Is this Movie too Violent for Young Children ?
There has been a fair bit of controversy surrounding the Karate Kid Movie 2010. Despite the debate as to whether this film is suitable for children to view, many youngsters will see it. You have to decide for yourself whether your child is mature enough to deal with the violence in it. As a kids karate sensei, I would like to make suggestions on how to view this movie, and how to discuss it with your child.
First off, violence sells in Hollywood. MMA is so popular because people want to see real fighting action, maybe even someone getting hurt. Sometimes more violence than necessary is shown to make a movie dramatic and sell tickets. The consequences of such violence are not shown either. Missing teeth, broken bones and other serious injuries are not portrayed accurately by Hollywood because it is too gory. The pain and trauma is also not shown because it is too confronting to viewers.
Look for Other Solutions to Conflict
Realize that fighting is not the way to solve our problems. There are many better ways of resolving conflict other than violence, and the first is communication—talking it over. Could the differences between the characters in this movie have been resolved in a better way?
The bullies in this movie, like the original Karate Kid Movie, trained in dojos that taught glorification of violence. This is extremely rare in the martial arts world, but it makes the movie more dramatic, because there has to be a bad guy in this story to make it interesting. The vast majority of martial arts instructors teach respect and avoidance of violence.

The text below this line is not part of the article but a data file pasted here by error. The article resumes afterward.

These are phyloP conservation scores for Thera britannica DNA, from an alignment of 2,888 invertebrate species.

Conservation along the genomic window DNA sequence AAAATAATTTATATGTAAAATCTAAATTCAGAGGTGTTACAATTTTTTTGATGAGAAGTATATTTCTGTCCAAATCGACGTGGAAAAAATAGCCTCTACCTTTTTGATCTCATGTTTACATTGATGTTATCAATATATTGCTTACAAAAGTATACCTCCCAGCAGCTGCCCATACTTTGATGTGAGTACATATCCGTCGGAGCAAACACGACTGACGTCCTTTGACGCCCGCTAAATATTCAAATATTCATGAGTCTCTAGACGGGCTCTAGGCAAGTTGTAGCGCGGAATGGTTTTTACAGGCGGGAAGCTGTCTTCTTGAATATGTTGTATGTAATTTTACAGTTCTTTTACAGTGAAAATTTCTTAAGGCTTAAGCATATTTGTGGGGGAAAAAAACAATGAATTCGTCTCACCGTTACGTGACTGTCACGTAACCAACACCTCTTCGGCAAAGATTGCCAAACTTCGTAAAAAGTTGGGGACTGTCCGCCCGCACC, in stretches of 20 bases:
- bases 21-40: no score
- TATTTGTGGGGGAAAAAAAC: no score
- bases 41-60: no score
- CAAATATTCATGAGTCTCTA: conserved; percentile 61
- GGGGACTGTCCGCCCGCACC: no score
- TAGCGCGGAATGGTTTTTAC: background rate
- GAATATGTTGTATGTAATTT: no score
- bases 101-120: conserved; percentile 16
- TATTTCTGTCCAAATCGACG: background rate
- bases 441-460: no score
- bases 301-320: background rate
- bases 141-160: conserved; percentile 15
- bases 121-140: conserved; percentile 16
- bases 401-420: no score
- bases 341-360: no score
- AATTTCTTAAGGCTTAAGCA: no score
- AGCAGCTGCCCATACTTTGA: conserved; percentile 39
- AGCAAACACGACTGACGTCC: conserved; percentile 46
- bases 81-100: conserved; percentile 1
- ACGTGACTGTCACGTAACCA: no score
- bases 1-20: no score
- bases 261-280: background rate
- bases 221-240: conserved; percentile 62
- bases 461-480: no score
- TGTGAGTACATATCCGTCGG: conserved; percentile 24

The tournament in this movie, just like the first, is not even close to what an actual martial arts tournament is like. Realise there are rules in tournaments and they are designed to prevent injury. There is also mandatory protective equipment worn in tournaments. If tournaments were run like this no one would ever attend them.
Try to Find Good Lessons in this Movie
Look for good in this movie. Try to find lessons to be learned about life in the story. Try to put yourself in the different actors’ positions in this movie and see where they are coming from. Is there peer pressure amongst the bullies? Was the bully brainwashed by his instructor? Was he racist? Who taught him to be racist?
Try to see how another culture lives from day to day. Remember, different is not always better or worse—it is just different, and that differences in language, food, and customs is what makes life interesting. How interesting would the world be if we were all the same? Look for common threads as well, as there are many western influences in China today. Is the western way of life always the best? Look for the beauty in the scenic sense, and also in the people and how they live. Remember, the martial arts originated in this part of the world.
What lessons did you learn from this movie? I am very interested to hear from you. If you reveal too much about the outcome, I might have to edit your comment, so we don’t ruin the movie for other people who may want to see it. Please keep this in mind.
Note: Since I wrote this post Sue over at My Journey to Black Belt has reviewed the movie in a different light. Although I disagree with her on many aspects of the movie, we agree on others. It is well worth your reading, for a well-balanced view. While there, check out her blog–it is an excellent martial arts site.
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